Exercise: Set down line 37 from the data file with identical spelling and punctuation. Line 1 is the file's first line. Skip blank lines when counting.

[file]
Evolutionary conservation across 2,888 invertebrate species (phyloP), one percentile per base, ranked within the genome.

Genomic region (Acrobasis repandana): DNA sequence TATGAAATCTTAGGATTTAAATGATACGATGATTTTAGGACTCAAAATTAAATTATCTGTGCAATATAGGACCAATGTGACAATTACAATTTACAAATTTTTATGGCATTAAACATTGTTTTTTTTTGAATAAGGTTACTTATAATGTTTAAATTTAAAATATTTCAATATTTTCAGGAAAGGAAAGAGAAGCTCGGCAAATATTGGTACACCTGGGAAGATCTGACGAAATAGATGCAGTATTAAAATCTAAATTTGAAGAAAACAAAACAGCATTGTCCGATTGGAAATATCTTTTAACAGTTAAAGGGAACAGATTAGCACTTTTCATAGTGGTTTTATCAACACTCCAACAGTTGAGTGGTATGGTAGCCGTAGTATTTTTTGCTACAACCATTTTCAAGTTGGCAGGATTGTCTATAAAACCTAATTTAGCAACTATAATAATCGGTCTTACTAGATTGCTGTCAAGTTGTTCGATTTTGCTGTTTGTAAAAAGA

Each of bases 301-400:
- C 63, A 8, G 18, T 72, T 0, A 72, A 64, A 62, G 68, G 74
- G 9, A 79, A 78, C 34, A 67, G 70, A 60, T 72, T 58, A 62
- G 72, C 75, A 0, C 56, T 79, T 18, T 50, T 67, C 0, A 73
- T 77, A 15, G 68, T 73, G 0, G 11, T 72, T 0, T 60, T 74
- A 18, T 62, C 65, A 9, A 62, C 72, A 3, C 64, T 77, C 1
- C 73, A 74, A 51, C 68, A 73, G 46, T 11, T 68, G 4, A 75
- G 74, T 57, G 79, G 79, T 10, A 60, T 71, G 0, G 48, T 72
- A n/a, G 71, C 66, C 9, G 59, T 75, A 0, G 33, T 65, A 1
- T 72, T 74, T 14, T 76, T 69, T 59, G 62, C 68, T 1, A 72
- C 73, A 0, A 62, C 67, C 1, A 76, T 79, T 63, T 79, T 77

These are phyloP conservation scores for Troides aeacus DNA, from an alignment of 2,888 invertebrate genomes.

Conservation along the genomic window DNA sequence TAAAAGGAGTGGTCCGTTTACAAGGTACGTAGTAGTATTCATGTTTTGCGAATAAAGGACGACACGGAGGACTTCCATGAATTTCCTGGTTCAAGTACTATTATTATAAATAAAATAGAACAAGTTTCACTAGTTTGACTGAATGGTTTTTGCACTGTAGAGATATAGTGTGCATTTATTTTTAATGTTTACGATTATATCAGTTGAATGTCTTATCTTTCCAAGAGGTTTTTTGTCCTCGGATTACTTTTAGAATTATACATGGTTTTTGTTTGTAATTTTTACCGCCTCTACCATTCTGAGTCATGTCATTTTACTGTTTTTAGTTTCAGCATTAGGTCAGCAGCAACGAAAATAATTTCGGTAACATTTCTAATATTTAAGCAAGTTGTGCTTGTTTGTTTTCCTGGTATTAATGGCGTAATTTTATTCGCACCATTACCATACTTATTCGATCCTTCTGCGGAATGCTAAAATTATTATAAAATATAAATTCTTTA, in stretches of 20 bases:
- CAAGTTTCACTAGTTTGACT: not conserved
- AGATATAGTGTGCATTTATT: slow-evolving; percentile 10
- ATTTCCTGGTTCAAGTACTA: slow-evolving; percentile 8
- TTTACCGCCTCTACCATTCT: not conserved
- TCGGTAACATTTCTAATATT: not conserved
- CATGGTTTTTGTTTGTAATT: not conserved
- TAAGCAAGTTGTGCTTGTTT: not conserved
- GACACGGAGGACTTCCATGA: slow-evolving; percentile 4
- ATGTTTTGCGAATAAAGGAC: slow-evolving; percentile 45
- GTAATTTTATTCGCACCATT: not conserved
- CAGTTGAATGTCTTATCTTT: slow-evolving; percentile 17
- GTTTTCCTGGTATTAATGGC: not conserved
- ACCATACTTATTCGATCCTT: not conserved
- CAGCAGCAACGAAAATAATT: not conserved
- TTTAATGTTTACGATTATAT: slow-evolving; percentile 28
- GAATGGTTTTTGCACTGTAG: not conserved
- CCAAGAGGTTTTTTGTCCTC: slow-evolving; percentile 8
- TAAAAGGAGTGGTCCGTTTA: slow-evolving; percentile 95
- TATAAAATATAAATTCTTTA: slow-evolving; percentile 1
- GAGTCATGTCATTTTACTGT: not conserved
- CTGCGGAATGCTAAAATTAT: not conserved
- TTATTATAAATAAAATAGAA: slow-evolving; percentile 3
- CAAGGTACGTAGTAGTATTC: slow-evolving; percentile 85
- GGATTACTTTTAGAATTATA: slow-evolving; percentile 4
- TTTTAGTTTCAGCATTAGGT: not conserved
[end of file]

- TTATTATAAATAAAATAGAA: slow-evolving; percentile 3